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Proc Natl Acad Sci U S A. 2004 Dec 21;101(51):17611-5. Epub 2004 Dec 9.

The analysis of large-scale gene expression correlated to the phase changes of the migratory locust.

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  • 1National Laboratory of Integrated Management of Insect Pests and Rodents, Institute of Zoology, Chinese Academy of Sciences, Beijing 100080, China.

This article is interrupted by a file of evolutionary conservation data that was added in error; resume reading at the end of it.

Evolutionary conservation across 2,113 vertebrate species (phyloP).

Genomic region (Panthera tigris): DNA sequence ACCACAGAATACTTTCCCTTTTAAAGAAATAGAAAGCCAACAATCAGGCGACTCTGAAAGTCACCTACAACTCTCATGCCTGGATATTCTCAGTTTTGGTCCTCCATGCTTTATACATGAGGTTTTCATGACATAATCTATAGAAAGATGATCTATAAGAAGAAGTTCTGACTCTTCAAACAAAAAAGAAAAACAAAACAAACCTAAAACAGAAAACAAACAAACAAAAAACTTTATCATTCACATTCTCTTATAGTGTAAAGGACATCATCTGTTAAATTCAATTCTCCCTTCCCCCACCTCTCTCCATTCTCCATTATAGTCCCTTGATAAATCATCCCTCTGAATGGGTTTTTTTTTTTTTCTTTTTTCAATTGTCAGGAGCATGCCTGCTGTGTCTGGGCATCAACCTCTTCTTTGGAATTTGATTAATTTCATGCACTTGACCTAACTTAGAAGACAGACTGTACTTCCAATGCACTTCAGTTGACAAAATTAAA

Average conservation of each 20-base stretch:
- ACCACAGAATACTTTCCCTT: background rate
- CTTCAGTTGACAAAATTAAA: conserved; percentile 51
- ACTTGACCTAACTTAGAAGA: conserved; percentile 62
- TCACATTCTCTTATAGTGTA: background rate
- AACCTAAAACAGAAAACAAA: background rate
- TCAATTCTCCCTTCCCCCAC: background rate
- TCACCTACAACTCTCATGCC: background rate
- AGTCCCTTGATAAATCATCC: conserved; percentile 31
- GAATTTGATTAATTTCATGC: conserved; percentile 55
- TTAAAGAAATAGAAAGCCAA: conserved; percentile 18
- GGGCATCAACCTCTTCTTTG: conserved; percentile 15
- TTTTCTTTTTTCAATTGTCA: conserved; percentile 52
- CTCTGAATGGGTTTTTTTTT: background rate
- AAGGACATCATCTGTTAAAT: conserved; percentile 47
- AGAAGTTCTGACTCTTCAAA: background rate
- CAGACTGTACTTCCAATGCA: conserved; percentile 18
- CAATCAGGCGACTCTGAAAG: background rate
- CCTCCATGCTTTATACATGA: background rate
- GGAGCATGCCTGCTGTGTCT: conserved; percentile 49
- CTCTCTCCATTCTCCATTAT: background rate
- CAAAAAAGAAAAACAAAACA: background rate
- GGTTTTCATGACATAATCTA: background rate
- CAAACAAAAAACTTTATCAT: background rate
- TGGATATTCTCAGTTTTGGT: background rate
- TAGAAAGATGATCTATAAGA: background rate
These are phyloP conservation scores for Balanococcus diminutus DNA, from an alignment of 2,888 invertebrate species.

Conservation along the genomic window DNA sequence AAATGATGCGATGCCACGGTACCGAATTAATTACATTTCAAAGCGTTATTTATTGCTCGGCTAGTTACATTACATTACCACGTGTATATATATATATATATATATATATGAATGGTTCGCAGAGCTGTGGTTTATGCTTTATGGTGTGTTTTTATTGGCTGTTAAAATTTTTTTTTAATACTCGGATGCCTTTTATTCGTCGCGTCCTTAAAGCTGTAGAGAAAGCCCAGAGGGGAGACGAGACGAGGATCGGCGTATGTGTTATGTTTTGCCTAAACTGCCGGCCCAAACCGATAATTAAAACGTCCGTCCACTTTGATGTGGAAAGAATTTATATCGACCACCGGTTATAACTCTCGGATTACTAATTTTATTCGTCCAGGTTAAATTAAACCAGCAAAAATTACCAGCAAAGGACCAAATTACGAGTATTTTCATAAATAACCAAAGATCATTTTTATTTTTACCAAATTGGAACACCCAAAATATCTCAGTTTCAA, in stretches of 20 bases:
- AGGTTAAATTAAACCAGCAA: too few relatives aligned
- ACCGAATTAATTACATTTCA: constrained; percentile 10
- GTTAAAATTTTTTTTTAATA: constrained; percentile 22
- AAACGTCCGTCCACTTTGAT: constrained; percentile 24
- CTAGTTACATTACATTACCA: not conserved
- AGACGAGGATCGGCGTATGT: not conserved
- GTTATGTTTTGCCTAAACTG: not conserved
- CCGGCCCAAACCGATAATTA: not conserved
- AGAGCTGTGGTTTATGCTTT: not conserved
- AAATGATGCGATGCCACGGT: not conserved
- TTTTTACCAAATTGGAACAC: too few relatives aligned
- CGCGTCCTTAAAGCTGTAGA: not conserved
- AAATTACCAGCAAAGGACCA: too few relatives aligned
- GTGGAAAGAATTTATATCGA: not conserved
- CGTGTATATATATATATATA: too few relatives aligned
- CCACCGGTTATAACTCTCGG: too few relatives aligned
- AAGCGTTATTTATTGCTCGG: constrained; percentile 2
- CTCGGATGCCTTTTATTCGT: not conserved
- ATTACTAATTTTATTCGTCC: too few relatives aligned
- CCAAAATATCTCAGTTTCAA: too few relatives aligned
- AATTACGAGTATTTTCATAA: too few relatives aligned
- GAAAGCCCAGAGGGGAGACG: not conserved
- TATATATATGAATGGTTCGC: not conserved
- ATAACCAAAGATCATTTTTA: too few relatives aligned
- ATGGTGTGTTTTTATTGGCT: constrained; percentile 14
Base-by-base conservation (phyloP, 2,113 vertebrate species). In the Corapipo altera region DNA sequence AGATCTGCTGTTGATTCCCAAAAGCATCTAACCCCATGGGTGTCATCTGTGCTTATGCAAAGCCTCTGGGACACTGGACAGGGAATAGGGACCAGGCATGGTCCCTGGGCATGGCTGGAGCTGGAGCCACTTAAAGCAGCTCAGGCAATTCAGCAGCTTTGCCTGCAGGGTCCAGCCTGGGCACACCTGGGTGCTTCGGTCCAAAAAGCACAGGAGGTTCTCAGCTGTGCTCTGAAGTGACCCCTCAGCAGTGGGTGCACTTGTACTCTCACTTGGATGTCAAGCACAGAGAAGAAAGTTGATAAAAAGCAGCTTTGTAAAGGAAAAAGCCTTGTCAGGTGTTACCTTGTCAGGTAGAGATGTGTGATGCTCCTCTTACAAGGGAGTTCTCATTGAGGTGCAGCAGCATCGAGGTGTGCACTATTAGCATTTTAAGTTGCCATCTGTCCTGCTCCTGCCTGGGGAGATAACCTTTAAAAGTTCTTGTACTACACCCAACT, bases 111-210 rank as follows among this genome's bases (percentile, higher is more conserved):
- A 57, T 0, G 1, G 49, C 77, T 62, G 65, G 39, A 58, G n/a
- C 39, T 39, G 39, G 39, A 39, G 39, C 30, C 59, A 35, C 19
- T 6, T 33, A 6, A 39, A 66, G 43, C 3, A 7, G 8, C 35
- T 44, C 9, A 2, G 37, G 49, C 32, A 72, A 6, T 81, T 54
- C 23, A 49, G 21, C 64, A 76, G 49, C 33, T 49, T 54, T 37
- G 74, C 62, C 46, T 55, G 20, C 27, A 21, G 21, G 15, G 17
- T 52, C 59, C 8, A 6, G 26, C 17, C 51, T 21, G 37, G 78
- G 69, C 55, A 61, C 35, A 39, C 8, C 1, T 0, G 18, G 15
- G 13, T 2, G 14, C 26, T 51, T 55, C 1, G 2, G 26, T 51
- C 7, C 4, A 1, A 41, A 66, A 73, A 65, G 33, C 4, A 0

The migratory locust is one of the most notorious agricultural pests that undergo a well known reversible, density-dependent phase transition from the solitary to the gregarious. To demonstrate the underlying molecular mechanisms of the phase change, we generated 76,012 ESTs from the whole body and dissected organs in the two phases. Comparing 12,161 unigene clusters, we identified 532 genes as phase-related (P < 0.01). Comprehensive assessment of the phase-related expression revealed that, whereas most of the genes in various categories from hind legs and the midgut are down-regulated in the gregarious phase, several gene classes in the head are impressively up-regulated, including those with peptidase, receptor, and oxygen-binding activities and those related to development, cell growth, and responses to external stimuli. Among them, a superfamily of proteins, the JHPH super-family, which includes juvenile hormone-binding protein, hexamerins, prophenoloxidase, and hemocyanins, were highly expressed in the heads of the gregarious hoppers and hind legs of the solitary hoppers. Quantitative PCR experiments confirmed in part the EST results. These differentially regulated genes have strong functional implications that numerous molecular activities are involved in phase plasticity. This study provides ample molecular markers and genomic information on hemimetabolous insects and insights into the genetic and molecular mechanisms of phase changes in locusts.

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